(back to Part 1) (back to Part 2) (back to Part 3) Past editions of the Investment Guide - 2006-2007
Update: December 2007
After cruising along in fifth gear for the last eighteen months, the fine wine market appears to have temporarily stalled following two consecutive months in which the Liv-ex 100 Index actually went into reverse. In August it was down by 1.1%. Then again in September it dropped again by 1.4%.
You don’t need to be Mervyn King to work out why. The principle reason was of course the fall-out from the so-called credit crunch and some fairly worrying volatility in the financial markets. The net result was a number of nervous investors inevitably deciding to take their profits while the going was good. Suddenly, for the first time in over a year, there were more sellers than buyers which meant that prices suddenly softened.
By the end of September though, it looked like any fears of a major correction were unfounded with the resumption of strong demand kicking on from the Far East. According to Miles Davis at the Fine Wine Fund, ‘the equity markets and notably the emerging markets have marched on as if the summer crunch never happened. The Hang Seng Index in Hong appears to be on steroids.’
Even so, there still remains a question market over where the market goes from here? Will it get back into gear or has it run out of gas – at least for the time being?
Most traders including Geraint Carter at Bordeaux Index and Steven Browett at Farrs are putting a positive spin on the situation. They believe that the Liv-ex falls were inevitable given the way in which the market had performed over the last twelve months. In fact, many have actually welcomed this pause for breath arguing that a period of pricing consolidation was and is beneficial.
As a result, the majority of brokers, traders and wine fund managers that I have spoken to remain relatively bullish about the outlook for the next few months largely based on stronger demand in October and the beginning of November. To borrow a (horse) racing analogy, Miles Davis suggests ‘that the market has a bit of cut in the ground – a soft surface but firm underneath – and that is likely to improve.’ Some have even argued that the problems in the mortgage markets might even benefit the wine market – given wine’s value as a diversification tool.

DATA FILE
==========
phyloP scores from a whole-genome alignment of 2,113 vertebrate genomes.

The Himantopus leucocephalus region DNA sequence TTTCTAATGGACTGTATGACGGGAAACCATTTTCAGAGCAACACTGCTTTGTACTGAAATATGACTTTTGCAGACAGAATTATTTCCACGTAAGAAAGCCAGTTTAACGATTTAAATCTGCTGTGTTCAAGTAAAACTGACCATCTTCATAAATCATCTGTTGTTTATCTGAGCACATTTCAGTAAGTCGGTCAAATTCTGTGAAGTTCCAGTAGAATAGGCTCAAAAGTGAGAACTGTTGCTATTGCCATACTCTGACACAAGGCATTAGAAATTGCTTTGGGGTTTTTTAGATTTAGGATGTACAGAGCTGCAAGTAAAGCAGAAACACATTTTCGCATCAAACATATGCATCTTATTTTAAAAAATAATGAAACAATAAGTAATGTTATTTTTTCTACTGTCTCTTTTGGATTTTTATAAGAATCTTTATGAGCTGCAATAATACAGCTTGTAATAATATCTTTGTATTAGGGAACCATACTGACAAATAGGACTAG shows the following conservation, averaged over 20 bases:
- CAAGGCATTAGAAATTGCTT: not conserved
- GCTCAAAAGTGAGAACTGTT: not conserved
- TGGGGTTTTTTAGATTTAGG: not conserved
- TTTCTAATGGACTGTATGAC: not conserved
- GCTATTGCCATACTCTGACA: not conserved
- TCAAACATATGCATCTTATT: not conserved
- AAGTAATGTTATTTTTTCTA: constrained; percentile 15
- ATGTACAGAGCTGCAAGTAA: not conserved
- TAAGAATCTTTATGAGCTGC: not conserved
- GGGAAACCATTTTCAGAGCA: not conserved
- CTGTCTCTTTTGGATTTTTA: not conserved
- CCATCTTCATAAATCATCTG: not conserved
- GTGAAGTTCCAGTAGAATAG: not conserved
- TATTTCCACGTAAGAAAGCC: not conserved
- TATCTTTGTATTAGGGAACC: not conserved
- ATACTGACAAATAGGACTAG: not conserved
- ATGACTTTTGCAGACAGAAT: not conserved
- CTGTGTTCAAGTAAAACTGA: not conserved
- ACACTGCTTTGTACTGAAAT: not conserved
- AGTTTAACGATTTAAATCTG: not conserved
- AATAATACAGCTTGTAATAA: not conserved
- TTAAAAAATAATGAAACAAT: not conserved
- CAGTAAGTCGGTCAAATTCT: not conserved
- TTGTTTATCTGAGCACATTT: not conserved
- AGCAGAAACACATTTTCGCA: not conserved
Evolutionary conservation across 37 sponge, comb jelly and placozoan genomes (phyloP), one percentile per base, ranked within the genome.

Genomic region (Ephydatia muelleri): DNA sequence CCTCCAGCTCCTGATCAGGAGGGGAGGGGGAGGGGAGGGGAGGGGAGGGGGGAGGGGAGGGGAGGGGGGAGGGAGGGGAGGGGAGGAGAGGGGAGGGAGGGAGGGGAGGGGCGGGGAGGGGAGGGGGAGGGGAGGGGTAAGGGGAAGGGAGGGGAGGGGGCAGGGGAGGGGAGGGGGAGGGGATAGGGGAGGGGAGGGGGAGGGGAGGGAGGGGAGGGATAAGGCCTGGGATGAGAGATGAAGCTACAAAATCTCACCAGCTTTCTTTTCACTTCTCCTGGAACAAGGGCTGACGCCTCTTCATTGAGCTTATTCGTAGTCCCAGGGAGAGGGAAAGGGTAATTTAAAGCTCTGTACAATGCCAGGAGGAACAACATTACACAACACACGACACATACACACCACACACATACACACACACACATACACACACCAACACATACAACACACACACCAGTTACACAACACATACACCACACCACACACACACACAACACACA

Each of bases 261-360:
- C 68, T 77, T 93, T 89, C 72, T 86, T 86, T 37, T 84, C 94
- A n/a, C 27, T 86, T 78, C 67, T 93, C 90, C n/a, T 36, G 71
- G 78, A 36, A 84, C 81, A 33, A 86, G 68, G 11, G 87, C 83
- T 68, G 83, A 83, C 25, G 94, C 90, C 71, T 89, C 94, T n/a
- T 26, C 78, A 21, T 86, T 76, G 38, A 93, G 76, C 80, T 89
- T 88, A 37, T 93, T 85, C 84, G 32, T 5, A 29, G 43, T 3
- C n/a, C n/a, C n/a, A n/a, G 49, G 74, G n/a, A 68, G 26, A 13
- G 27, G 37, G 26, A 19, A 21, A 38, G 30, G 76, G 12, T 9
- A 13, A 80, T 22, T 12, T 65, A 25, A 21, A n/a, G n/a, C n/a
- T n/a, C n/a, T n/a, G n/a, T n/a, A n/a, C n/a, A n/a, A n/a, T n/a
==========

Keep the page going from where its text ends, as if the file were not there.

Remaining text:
Others though argue that on-going uncertainty in the financial markets could keep the fine wine sector stuck in the pits for longer than it would like. One of them is wine writer and former financial journalist Nick Faith. He argues that the market in fine wine cannot be considered separately from the world’s economic situation, as reflected by the fact that the buyers of fine wine are today above all in the financial community. Worryingly, Faith thinks ‘that we are at the beginning of a long bear market, to be measured in years not months.’
Of course, it’s worth remembering that the Liv-ex is still up by more than 40% since January. But the big $64,000 question is where does it go from here? Time will tell who is going to be proved right and wrong. It is going to be an interesting few months.
Market performance over the last 12 months.
Fifteen of the Best
In order to get Decanter.com’s very own snapshot of the wine investment market, I have selected a cross section of fifteen leading Bordeaux chateaux and looked at their investment performance in six of the best investment vintages of the last twenty five years – 2005, 2003, 2000, 1996, 1990, 1986 and 1982.
Using the latest price information data from Liv-ex, I have been able to crunch some numbers and been able to compare their performances by vintage and brand over the last twelve months from September 06 to September 07.
My basket of wines includes the five First Growths (Latour, Lafite, Haut Brion, Mouton, Margaux) as well as Cheval Blanc, Las-Cases, Leoville-Barton, Cos and Pichon Lalande. In addition, I have also included the cultish blue chip names of Le Pin, Petrus and Ausone and two Fifth Growth chateaux Lynch-Bages and Pontet-Canet.
So what are the results from my first Survey which runs from September 2006 to September 2007? Obviously, this period coincided with some of the best returns ever seen by the fine wine market in which the Liv-ex 100 was up by 41%.
Top of the Crops
Surprisingly, the most successful investment vintage since September 2006 was the 2005 vintage. However, these results were clearly skewed by a number of the more boutique, hard to acquire en primeur wines such as Le Pin and Ausone. Other wines from this vintage have not performed anything like as well or generated such massive price increases. (The 2005 Leoville-Las-Cases being a case in point, having fallen by 8%)